COVID-19 Federal Government Response

Earlier this week, the COVID-19 Accountability Act was introduced in the Senate and the House by Rep. Senator Lindsey Graham and Rep. Doug Collins respectively.  While the text of the draft legislation is not yet available, a summary indicates that it would require within sixty days that the President certify to Congress that China has:

“Provided a full and complete accounting to any COVID-19 investigation led by the United States, its allies, or United Nations affiliates, such as the World Health Organization (WHO);

  • Closed all wet markets that have the potential to expose humans to health risks; and
  • Released all pro-democracy advocates in Hong Kong that were arrested in the post COVID-19 crackdowns.”

If there is no such certification, the Act would then authorize the President to impose at least two of a variety of sanctions to hold China accountable, including travel bans, visa revocations, asset freezes, restricting U.S. financial institutions from loaning money to Chinese businesses, and barring Chinese firms from being listed on American stock exchanges.  Such sanction would be effective until the certification could be made.
Continue Reading COVID-19 Accountability Act – New Potential Sanctions on China

The Department of State’s Office of Defense Trade Controls Policy announced that they are temporarily suspending, modifying, and excepting certain International Traffic in Arms Regulations (ITAR) requirements in an effort to mitigate the impact of the COVID-19 pandemic.  The temporary changes are as follows:

  • As of February 29, 2020, ITAR registrations and fees with an

Yesterday, the U.S. International Trade Commission (“USITC”) released a report on imports of products known to be related to the response to COVID-19.  The report was requested by Congressman Richard E. Neal, Chairman of the House Committee on Ways and Means and Senator Charles E. Grassley, Chairman of the Senate Committee on Finance in early

Our previous blog post listed the specific types of PPE respirators, masks, and gloves restricted for export from the U.S. on April 10, 2020 by the Federal Emergency Management Agency (FEMA) in response to the COVID-19 pandemic.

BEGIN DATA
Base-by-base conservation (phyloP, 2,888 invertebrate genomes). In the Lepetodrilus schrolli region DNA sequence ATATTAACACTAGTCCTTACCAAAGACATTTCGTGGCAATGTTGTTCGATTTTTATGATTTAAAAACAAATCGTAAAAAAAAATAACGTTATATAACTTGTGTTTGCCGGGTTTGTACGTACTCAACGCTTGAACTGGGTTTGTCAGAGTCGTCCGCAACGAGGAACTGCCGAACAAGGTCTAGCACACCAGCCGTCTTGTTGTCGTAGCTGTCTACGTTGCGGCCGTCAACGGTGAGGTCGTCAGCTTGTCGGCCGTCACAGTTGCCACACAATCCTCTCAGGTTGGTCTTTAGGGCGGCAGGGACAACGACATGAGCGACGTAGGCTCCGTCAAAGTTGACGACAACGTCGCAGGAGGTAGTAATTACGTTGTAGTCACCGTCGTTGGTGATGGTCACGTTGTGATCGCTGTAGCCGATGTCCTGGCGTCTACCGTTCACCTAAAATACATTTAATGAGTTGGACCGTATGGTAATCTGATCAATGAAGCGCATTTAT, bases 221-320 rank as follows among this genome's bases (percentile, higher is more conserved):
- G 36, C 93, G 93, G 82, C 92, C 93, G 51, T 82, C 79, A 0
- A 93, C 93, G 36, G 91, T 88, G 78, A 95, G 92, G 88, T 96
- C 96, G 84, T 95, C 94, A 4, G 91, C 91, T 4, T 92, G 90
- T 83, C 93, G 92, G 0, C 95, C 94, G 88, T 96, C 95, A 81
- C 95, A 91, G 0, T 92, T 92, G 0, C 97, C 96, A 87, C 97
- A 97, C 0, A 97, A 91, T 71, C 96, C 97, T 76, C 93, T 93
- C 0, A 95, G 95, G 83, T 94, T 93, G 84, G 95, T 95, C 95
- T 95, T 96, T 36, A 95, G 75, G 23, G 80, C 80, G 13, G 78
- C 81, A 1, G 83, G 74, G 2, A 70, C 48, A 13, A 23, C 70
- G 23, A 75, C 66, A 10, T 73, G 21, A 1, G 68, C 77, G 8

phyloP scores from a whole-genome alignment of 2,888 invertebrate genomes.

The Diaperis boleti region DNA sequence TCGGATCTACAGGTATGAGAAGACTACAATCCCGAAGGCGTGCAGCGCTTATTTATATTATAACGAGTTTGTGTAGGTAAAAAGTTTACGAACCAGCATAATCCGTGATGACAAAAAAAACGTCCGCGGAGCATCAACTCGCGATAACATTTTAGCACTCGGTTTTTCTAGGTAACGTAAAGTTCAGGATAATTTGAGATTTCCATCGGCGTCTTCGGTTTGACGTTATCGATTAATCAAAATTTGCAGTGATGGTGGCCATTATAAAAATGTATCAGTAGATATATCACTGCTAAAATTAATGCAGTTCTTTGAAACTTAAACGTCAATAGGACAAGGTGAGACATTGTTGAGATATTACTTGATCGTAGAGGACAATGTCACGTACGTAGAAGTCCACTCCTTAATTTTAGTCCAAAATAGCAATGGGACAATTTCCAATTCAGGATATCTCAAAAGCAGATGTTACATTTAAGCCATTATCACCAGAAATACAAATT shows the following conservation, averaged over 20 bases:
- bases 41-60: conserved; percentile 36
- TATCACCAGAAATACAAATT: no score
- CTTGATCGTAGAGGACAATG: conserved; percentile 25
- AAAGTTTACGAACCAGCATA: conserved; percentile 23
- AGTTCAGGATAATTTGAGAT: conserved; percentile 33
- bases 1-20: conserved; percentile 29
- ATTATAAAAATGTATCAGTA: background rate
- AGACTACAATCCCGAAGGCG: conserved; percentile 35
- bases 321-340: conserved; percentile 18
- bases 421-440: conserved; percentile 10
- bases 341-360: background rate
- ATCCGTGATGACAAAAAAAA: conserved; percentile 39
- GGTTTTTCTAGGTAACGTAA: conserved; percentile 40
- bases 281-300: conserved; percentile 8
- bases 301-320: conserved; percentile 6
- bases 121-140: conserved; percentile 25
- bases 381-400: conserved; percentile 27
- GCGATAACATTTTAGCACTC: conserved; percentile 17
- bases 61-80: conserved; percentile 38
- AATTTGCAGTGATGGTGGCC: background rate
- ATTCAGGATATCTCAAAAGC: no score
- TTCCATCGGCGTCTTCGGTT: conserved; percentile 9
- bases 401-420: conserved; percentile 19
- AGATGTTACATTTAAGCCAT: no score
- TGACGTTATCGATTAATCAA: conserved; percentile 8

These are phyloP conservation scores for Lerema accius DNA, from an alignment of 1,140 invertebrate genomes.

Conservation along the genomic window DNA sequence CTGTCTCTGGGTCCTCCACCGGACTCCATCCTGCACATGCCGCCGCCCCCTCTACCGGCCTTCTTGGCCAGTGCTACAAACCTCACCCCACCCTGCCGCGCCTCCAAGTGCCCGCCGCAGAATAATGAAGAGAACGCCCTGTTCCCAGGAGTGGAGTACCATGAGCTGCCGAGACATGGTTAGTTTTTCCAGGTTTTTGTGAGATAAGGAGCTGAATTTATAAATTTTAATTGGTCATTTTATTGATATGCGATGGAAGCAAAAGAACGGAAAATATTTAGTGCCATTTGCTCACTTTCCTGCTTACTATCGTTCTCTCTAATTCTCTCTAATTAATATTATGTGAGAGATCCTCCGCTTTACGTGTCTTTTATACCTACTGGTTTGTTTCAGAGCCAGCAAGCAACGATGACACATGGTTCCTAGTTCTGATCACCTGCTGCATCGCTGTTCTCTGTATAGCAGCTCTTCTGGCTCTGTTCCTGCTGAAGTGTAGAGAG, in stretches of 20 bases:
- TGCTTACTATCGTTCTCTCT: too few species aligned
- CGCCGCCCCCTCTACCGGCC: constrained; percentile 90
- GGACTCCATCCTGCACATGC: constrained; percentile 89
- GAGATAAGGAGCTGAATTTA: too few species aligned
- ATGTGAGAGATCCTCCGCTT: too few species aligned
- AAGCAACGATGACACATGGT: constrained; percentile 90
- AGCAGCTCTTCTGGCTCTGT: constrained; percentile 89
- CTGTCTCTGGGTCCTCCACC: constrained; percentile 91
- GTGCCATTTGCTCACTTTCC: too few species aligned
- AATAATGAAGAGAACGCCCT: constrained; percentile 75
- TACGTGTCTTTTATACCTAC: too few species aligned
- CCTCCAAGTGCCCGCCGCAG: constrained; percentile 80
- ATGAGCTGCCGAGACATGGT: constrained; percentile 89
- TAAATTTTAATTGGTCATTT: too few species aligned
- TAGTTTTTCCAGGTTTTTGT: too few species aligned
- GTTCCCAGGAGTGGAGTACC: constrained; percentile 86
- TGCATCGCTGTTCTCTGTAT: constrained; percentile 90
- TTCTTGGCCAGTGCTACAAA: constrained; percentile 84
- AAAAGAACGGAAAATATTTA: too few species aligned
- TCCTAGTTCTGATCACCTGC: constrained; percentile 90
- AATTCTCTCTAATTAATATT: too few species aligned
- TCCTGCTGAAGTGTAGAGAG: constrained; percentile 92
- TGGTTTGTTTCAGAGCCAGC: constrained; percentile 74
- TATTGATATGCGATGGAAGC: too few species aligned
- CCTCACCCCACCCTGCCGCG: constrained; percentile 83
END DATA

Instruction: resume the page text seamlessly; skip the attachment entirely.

On April 21, 2020, FEMA published a list of exemptions to those export restrictions which includes:

  • shipments to

On April 10, 2020, the Federal Emergency Management Agency (FEMA) issued a temporary final rule (TFR), pursuant to the Defense Protection Act (DPA) and related authorities[1], to require explicit approval for exports of certain personal protective equipment (PPE).  This TFR is aimed at allocating certain scarce or threatened materials for domestic use as needed for national defense during the COVID-19 pandemic.  The TFR took effect April 7, 2020, and remains effective until August 10, 2020.  This date could be extended.

Five Types of PPE Currently Covered:

Pursuant to this TFR, shipments of the following five types of PPE, determined by the Secretary of Health and Human Services (HHS) to be “scarce or threatened materials”, may NOT leave the United States without explicit FEMA approval:

  • N95 Filtering Facepiece Respirators, including devices that are disposable half-face-piece non-powered air-purifying particulate respirators intended for use to cover the nose and mouth to reduce exposure to pathogenic biological airborne particulates;
  • Other Filtering Facepiece Respirators (e.g., those designated as N99, N100, R95, R99, R100, or P95, P99, P100), including single-use, disposable half-mask respiratory protective devices that cover the user’s airway and offer protection from particulate materials at an N95 filtration efficiency level;
  • Elastomeric, air-purifying respirators and appropriate particulate filters/cartridges;
  • PPE surgical masks, including masks that cover the user’s nose and mouth and provide a physical barrier to fluids and particulate materials; and
  • PPE gloves or surgical gloves, including exam and surgical gloves, as well as gloves intended for the same purposes.

Note that this list is not exhaustive, and that the FEMA Administrator may add other materials if they are determined to be scarce and critical materials essential for national defense.  Other such materials would be added to this allocation order, and there would be a Federal Register notice.

FEMA Approval Process

Pursuant to this TFR, before any shipments of these materials may leave the United States, the U.S. Customs and Border Patrol (CBP) will detain the shipment temporarily, so that FEMA may determine in a reasonable time period, which is not defined, and acting based on promoting national defense how to proceed.  They could either issue a rated order for all or part of the shipment and return the merchandise for domestic use (i.e., not allowing the export at all), or they could allow the export in whole or in part.
Continue Reading FEMA Issues New Rule Requiring Approval for Exports of Certain Personal Protective Equipment